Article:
Once you have determined that repair of your torn ACL is necessary, timing of the knee surgery is one of the first factors to consider. There is evidence supporting early surgery, as it may lead to improved functional outcomes and decreased rate of future meniscal damage. However, delayed surgery can allow for potential avoidance of surgery all together if the individual is satisfied with their knee function. In one study 50 per cent of those who opted to delay reconstructive repair of their ACL later decided to never have the surgery as they were satisfied with their functional outcomes.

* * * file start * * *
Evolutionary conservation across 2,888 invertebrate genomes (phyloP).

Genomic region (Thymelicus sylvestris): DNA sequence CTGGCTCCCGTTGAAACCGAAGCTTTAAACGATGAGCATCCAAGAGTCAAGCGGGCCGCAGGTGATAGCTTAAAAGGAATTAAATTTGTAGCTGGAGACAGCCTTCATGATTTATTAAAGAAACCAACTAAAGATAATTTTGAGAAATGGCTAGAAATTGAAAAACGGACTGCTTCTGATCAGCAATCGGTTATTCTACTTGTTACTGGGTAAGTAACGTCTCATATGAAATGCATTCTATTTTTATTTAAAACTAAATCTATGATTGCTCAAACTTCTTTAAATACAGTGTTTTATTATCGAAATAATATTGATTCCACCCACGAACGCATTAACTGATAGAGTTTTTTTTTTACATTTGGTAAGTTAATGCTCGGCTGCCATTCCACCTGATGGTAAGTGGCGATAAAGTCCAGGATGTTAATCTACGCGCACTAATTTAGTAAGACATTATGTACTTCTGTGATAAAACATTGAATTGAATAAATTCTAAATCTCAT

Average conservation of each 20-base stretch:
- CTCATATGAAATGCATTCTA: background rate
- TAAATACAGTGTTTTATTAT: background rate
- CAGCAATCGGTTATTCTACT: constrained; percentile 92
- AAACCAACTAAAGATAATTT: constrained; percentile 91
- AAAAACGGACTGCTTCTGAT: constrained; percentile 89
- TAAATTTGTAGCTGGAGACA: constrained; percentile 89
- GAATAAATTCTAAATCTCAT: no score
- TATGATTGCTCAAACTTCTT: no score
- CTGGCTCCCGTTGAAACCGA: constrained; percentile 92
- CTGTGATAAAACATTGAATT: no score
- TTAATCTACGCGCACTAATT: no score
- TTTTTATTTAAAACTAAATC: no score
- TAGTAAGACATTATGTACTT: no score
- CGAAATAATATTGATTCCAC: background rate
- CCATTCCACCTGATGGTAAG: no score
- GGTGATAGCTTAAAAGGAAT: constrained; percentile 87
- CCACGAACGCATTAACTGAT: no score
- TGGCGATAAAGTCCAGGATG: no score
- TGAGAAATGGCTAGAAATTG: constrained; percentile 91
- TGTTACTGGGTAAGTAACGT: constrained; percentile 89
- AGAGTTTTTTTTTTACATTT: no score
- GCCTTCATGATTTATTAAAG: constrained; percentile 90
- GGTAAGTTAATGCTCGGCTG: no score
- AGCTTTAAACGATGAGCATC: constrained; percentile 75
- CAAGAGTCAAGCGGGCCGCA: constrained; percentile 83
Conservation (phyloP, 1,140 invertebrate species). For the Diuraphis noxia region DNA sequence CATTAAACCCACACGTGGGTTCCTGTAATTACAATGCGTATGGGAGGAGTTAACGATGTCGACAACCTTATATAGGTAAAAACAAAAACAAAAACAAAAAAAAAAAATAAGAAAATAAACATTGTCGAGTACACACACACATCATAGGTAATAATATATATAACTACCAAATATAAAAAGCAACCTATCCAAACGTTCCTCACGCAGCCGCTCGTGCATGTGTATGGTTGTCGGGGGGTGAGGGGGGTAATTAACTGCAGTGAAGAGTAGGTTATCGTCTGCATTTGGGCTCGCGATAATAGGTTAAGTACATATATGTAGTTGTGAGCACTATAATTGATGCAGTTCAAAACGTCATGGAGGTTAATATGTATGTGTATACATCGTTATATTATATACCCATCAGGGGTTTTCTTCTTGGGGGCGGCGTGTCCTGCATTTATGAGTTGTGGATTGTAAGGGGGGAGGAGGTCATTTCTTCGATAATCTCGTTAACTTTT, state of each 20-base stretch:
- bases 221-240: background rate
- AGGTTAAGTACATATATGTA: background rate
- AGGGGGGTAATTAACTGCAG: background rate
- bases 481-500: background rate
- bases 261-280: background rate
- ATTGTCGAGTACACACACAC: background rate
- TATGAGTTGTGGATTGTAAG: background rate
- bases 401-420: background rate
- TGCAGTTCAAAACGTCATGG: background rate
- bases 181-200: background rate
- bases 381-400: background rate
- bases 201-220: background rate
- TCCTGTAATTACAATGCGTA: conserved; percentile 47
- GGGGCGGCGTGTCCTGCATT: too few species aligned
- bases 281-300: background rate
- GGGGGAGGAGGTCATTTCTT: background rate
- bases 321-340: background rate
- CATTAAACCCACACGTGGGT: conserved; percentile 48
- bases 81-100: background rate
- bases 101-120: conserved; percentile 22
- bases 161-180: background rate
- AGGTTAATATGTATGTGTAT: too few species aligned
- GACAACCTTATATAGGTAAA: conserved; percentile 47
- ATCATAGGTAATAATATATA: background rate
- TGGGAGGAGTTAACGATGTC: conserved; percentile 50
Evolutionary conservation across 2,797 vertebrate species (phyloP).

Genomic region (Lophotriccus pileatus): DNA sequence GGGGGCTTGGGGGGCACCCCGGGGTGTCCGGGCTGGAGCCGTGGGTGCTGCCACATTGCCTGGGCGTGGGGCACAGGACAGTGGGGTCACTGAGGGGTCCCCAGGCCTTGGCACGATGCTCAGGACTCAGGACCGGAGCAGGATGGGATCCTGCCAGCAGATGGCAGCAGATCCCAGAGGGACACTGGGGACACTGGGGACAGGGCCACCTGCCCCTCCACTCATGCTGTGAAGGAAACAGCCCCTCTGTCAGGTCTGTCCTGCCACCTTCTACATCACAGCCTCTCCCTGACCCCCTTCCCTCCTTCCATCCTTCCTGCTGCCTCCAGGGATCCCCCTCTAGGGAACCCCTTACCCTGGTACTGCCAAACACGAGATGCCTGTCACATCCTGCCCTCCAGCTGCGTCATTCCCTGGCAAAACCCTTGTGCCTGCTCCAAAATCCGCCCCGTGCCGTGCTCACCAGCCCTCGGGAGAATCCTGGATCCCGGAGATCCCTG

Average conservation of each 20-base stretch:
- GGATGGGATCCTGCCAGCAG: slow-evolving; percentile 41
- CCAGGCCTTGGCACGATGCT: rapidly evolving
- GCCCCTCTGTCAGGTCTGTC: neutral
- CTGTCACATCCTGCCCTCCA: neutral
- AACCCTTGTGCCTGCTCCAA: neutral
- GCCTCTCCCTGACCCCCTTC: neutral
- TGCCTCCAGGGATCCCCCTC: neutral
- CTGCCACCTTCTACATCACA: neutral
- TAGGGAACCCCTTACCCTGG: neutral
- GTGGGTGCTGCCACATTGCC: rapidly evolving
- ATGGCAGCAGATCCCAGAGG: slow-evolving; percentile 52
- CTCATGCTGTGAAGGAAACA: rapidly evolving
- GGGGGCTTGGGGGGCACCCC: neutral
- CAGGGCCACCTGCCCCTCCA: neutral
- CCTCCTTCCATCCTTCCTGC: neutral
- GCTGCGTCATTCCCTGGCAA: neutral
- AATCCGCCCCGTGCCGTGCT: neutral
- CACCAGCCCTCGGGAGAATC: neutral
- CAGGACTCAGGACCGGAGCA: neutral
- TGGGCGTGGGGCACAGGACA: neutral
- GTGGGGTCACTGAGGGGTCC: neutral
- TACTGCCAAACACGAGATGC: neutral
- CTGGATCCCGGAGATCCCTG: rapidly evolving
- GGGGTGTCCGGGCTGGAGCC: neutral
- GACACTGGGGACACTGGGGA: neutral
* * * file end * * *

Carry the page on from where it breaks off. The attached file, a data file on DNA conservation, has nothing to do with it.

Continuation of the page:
There is sold evidence supporting a delay in surgery in order to reach specific preoperative strength and range of motion goals. Preoperative strength of at least 90 per cent of the quadriceps, is correlated with improved long term functional outcomes. Preoperative swelling and limitations in range of motion are correlated with increased arthrofibrosis after surgery. Thus, a preoperative rehabilitation program focusing on decreased swelling, improved range of motion and quadriceps strength is beneficial. If you can focus on preoperative rehabilitation it is safe to delay surgery.